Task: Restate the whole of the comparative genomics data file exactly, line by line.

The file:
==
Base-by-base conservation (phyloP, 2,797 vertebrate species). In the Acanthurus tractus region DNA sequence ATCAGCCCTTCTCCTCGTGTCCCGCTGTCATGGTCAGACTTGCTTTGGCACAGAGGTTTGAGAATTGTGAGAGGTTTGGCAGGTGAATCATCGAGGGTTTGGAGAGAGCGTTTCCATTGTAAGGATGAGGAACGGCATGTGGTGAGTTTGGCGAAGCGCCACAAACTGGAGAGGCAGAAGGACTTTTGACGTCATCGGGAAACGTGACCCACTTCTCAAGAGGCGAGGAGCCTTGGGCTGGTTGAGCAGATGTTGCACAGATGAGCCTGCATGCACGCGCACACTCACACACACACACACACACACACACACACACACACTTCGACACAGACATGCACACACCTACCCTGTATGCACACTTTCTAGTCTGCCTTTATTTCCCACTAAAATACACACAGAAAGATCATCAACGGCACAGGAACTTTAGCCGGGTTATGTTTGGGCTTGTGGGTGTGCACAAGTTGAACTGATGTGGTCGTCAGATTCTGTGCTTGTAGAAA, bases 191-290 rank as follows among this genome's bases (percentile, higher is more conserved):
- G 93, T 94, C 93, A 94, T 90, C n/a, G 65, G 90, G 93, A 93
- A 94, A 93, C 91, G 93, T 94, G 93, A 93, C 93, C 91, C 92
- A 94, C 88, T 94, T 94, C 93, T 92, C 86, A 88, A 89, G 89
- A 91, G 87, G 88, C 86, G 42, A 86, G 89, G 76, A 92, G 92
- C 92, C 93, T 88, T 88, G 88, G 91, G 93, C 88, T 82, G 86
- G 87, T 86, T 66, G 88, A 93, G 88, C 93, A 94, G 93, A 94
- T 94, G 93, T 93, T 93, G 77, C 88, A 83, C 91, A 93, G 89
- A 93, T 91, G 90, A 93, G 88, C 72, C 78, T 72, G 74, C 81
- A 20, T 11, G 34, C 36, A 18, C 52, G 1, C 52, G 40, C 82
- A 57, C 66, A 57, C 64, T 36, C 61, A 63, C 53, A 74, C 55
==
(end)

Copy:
Base-by-base conservation (phyloP, 2,797 vertebrate species). In the Acanthurus tractus region DNA sequence ATCAGCCCTTCTCCTCGTGTCCCGCTGTCATGGTCAGACTTGCTTTGGCACAGAGGTTTGAGAATTGTGAGAGGTTTGGCAGGTGAATCATCGAGGGTTTGGAGAGAGCGTTTCCATTGTAAGGATGAGGAACGGCATGTGGTGAGTTTGGCGAAGCGCCACAAACTGGAGAGGCAGAAGGACTTTTGACGTCATCGGGAAACGTGACCCACTTCTCAAGAGGCGAGGAGCCTTGGGCTGGTTGAGCAGATGTTGCACAGATGAGCCTGCATGCACGCGCACACTCACACACACACACACACACACACACACACACACACTTCGACACAGACATGCACACACCTACCCTGTATGCACACTTTCTAGTCTGCCTTTATTTCCCACTAAAATACACACAGAAAGATCATCAACGGCACAGGAACTTTAGCCGGGTTATGTTTGGGCTTGTGGGTGTGCACAAGTTGAACTGATGTGGTCGTCAGATTCTGTGCTTGTAGAAA, bases 191-290 rank as follows among this genome's bases (percentile, higher is more conserved):
- G 93, T 94, C 93, A 94, T 90, C n/a, G 65, G 90, G 93, A 93
- A 94, A 93, C 91, G 93, T 94, G 93, A 93, C 93, C 91, C 92
- A 94, C 88, T 94, T 94, C 93, T 92, C 86, A 88, A 89, G 89
- A 91, G 87, G 88, C 86, G 42, A 86, G 89, G 76, A 92, G 92
- C 92, C 93, T 88, T 88, G 88, G 91, G 93, C 88, T 82, G 86
- G 87, T 86, T 66, G 88, A 93, G 88, C 93, A 94, G 93, A 94
- T 94, G 93, T 93, T 93, G 77, C 88, A 83, C 91, A 93, G 89
- A 93, T 91, G 90, A 93, G 88, C 72, C 78, T 72, G 74, C 81
- A 20, T 11, G 34, C 36, A 18, C 52, G 1, C 52, G 40, C 82
- A 57, C 66, A 57, C 64, T 36, C 61, A 63, C 53, A 74, C 55